At 63 and with nearly three decades of head coaching experience, Notre Dame coach Mike Brey fits the mold of a coach who might be fatigued by the avalanche of changes cascading over college basketball. But instead of whining, Brey sent a sharp rebuke on Tuesday to his colleagues who are expressing discontent over the way mass transferring and name, image and likeness deals are changing the sport.
“We got to stop complaining,” Brey told reporters at the ACC Spring Meetings in Amelia Island, Georgia. “This is the world we’re in. Last time I checked, we make pretty good money. So everybody should shut up and adjust.”
Among those trying to adjust are the NCAA, which released guidelines Monday in regards to NIL that target the “collectives” formed by boosters to woo players with high-dollar offers in what is widely viewed as a “pay for play” scheme outside the boundaries of NIL. However, Brey was also candid when asked whether he believes those guidelines will be enforced.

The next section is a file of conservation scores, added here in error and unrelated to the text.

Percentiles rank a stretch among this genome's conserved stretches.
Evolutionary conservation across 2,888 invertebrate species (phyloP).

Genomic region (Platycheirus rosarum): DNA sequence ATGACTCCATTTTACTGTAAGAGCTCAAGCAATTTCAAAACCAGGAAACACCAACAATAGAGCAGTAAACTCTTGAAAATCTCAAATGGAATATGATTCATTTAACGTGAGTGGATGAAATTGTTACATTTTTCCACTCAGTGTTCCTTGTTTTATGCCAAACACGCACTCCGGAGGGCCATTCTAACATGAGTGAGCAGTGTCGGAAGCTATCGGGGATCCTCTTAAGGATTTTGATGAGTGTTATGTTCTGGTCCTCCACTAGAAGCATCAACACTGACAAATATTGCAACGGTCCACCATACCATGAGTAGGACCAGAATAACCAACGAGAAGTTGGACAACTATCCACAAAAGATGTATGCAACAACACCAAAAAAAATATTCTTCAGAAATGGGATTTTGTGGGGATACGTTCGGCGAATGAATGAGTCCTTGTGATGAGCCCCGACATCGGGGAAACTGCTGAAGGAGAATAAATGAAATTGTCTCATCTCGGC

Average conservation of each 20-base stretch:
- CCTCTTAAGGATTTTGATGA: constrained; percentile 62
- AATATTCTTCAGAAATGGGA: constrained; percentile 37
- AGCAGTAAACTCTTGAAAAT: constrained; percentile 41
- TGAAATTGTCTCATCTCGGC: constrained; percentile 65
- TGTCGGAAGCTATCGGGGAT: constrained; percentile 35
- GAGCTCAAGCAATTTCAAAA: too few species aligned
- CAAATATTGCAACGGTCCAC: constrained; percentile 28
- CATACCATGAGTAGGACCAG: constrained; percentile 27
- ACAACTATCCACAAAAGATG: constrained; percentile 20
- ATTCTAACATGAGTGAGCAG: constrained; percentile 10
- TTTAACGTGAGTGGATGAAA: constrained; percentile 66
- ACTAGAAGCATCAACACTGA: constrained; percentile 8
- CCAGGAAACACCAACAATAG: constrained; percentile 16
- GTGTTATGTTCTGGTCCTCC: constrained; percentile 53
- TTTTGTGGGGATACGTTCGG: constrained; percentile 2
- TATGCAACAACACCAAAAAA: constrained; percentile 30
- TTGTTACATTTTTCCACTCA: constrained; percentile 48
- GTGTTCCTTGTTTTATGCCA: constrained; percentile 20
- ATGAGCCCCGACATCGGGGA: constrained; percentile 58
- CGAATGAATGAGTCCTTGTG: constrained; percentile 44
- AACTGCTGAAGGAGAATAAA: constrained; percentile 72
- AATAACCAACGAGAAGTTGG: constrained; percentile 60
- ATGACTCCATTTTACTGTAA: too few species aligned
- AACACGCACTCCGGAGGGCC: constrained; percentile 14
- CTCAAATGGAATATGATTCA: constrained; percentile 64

“They’re talking a big game but they always have talked a big game about that,” Brey said.
With one of the most recognizable brands in college sports, Notre Dame could be positioned to thrive in the sport’s new era. The changes certainly haven’t hurt Brey’s program as much as others. The one-time transfer rule allowing athletes immediate eligibility at their new schools appears to have had a mostly positive impact on Notre Dame thus far.
While the fighting Irish did lose a pair of reserves to the portal this offseason, they landed a quality incoming transfer in former Niagara guard Marcus Hammond, a three-time All-MAAC performer who averaged 18.1 points per game in the 2021-22 campaign. Last season, Notre Dame benefited from the addition of Yale transfer Paul Atkinson, as the 6-foot-10 forward became an immediate starter for the Fighting Irish and averaged 12.5 points and 6.9 rebounds.